WWC review of this study

Initial impact of the Fast Track prevention trial for conduct problems: I.

Conduct Problems Prevention Research Group. (1999a). The high-risk sample. Journal of Consulting and Clinical Psychology, 67(5), 631–647.

  • Randomized controlled trial
     examining 
    860
     Students
    , grade
    K
At least one statistically significant positive finding
Meets WWC standards without reservations

Reviewed: October 2014

Emotional/internal behavior outcomes—Statistically significant positive effects found
Outcome
measure
Comparison Period Sample Intervention
mean
Comparison
mean
Significant? Improvement
index

Emotion Recognition Questionnaire

Fast Track: Elementary School vs. business as usual

Kindergarten

Grade 1;
827 students

12.79

12.14

Yes

 
 
11
More Outcomes

Interview of Emotional Experience (IEE)

Fast Track: Elementary School vs. business as usual

Kindergarten

Grade 1;
855 students

1.18

1.06

Yes

 
 
7
External behavior outcomes—Statistically significant positive effects found
Outcome
measure
Comparison Period Sample Intervention
mean
Comparison
mean
Significant? Improvement
index

Child Behavior Change: Teacher Rating

Fast Track: Elementary School vs. Business as usual

Grade 3

Grade 1;
552 students

1.33

1

Yes

 
 
14
More Outcomes

Child Behavior Change: Parent Rating

Fast Track: Elementary School vs. business as usual

Grade 1

Grade 1;
553 students

1.62

1.37

Yes

 
 
13

Home Interview with Child (HIWC): Aggressive Retaliation

Fast Track: Elementary School vs. business as usual

Kindergarten

Grade 1;
847 students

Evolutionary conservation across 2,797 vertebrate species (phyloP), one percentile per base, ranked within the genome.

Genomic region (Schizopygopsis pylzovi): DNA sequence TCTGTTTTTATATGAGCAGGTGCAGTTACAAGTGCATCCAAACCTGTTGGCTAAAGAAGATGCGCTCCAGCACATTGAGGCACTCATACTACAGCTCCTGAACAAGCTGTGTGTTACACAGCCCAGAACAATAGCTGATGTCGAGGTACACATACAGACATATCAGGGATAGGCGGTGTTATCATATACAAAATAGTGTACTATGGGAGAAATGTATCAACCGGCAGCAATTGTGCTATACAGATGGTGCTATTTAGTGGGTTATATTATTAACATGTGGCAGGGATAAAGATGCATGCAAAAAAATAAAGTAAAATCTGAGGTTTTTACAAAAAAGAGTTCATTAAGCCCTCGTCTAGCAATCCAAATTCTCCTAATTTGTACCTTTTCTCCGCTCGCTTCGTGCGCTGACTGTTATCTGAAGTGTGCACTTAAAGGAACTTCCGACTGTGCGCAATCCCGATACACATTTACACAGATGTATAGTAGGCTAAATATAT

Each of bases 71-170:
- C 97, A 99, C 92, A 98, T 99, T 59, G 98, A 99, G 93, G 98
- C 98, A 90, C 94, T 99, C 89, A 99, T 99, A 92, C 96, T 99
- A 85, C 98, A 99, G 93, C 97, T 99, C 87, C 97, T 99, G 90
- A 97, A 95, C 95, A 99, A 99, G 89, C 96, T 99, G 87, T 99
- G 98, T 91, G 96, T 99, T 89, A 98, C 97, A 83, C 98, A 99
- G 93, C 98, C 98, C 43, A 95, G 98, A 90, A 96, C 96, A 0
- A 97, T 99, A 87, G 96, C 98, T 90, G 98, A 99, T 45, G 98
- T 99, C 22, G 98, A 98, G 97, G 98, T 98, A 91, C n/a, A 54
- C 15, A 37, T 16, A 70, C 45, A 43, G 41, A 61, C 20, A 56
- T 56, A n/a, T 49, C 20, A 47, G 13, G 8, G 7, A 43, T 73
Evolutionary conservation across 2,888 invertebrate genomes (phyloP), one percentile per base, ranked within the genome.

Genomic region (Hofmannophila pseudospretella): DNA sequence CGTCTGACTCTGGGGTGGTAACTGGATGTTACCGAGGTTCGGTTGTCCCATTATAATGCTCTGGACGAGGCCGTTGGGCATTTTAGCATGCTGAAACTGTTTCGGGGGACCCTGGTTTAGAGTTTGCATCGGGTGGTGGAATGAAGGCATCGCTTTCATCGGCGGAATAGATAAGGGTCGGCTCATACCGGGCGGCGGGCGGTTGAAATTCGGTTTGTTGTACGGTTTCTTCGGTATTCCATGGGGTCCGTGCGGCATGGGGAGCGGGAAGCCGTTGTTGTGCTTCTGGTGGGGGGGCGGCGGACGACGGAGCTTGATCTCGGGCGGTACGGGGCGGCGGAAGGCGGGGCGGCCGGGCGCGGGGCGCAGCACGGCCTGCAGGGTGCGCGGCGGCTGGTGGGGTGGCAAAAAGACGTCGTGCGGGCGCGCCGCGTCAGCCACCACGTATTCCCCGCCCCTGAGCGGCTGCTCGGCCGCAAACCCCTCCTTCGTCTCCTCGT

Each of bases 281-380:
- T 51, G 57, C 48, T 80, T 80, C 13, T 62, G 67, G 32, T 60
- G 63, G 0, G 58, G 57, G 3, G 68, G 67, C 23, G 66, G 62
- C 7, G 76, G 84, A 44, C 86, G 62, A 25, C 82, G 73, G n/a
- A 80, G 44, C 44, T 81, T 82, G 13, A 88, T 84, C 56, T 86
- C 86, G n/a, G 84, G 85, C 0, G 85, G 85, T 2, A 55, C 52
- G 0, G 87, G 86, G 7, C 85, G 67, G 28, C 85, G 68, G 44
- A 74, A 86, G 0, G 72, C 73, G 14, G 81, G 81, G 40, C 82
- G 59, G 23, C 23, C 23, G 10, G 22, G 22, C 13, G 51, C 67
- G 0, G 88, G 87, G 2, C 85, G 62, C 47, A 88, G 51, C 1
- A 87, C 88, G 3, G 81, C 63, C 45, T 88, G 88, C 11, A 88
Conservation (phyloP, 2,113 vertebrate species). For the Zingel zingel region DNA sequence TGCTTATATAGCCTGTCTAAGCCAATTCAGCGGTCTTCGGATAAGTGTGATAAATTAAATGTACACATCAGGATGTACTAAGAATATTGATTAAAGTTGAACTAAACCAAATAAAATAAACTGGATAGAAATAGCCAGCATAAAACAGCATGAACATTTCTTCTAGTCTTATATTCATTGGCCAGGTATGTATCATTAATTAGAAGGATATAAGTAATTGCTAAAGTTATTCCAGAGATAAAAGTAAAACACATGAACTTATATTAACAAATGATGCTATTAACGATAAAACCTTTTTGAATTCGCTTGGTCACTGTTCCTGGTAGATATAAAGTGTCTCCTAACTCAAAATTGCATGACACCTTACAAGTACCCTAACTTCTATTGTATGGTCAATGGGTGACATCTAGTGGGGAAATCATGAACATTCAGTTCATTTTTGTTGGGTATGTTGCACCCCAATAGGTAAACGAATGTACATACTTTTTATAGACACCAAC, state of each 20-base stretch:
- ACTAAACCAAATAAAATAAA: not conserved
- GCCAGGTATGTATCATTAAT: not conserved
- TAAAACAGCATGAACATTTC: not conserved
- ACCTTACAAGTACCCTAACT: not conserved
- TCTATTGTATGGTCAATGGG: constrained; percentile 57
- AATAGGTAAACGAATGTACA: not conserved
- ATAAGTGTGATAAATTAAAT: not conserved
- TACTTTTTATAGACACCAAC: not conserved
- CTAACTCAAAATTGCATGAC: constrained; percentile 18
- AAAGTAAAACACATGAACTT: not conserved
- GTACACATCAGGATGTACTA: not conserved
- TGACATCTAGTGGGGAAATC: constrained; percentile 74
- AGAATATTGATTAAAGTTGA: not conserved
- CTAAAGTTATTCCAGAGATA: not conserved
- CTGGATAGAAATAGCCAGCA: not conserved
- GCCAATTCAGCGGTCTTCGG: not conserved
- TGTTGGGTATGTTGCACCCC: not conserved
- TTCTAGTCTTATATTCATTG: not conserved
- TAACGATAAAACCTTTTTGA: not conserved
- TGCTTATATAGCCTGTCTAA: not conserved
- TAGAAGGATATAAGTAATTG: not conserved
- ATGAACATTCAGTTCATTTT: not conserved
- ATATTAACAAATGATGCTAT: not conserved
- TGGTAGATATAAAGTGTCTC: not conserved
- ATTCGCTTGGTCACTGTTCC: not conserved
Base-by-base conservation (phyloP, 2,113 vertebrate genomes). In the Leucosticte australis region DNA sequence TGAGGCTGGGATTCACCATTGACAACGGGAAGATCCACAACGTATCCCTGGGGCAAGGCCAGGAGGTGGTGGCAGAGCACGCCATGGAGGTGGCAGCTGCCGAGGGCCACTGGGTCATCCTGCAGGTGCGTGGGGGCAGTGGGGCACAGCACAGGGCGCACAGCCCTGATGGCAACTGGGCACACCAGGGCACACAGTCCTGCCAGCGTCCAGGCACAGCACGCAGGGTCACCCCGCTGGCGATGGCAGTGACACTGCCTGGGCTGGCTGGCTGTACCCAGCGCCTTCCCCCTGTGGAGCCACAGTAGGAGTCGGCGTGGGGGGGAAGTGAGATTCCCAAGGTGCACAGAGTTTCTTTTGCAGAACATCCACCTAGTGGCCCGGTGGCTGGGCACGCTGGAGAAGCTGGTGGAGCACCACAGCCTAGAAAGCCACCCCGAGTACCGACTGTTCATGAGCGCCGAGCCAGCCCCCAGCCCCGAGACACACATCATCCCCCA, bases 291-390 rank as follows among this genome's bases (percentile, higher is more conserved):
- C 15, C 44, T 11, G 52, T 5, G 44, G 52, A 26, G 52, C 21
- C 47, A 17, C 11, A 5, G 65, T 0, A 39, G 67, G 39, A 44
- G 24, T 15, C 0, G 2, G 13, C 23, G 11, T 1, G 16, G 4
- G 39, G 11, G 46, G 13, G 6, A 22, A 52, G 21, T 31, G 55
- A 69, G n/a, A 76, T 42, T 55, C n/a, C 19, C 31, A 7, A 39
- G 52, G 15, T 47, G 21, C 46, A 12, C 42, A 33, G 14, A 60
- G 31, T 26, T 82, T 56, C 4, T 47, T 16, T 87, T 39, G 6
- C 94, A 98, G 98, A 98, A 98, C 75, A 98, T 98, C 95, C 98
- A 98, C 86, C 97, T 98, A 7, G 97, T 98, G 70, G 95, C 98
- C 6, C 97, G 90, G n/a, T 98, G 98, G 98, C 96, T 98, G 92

0.3

0.35

No

--

Teacher Observation of Classroom Adaption-Revised (TOCA-R): Authority Acceptance Scale, Observer Rating

Fast Track: Elementary School vs. business as usual

Grade 3

Grade 1;
843 students

0.5

0.62

Yes

 
 
8

Child Behavior Checklist (CBCL): Externalizing scale

Fast Track: Elementary School vs. business as usual

Kindergarten

Grade 1;
854 students

62.35

62.76

No

--

Home Interview with Child (HIWC): Hostile Attributions

Fast Track: Elementary School vs. business as usual

Grade 3

Grade 1;
847 students

0.66

0.67

No

--

Parent Daily Report (PDR): Aggressive and Oppositional Behavior

Fast Track: Elementary School vs. business as usual

Grade 7

Grade 1;
846 students

0.5

0.51

No

--

Teachers' Report Form, Externalizing Scale

Fast Track: Elementary School vs. business as usual

Grade 3

Grade 1;
750 students

64.53

64.55

No

--

Teacher Observation of Child Adaptation-Revised (TOCA-R): Authority Acceptance Scale, Teacher Rating

Fast Track: Elementary School vs. business as usual

Grade 3

Grade 1;
860 students

1.95

1.92

No

--

Observed Acts of Aggression

Fast Track: Elementary School vs. business as usual

Kindergarten

Grade 1;
843 students

0.1

0.09

No

--

Peer Nominations of Aggression and Disruption Behaviors

Fast Track: Elementary School vs. business as usual

Grade 3

Grade 1;
809 students

0.79

0.66

No

--
Reading achievement outcomes—Statistically significant positive effects found
Outcome
measure
Comparison Period Sample Intervention
mean
Comparison
mean
Significant? Improvement
index

Spache Diagnostic Reading Scale (DRS)

Fast Track: Elementary School vs. business as usual

Grade 3

Grade 1;
551 students

0.15

-0.15

Yes

 
 
13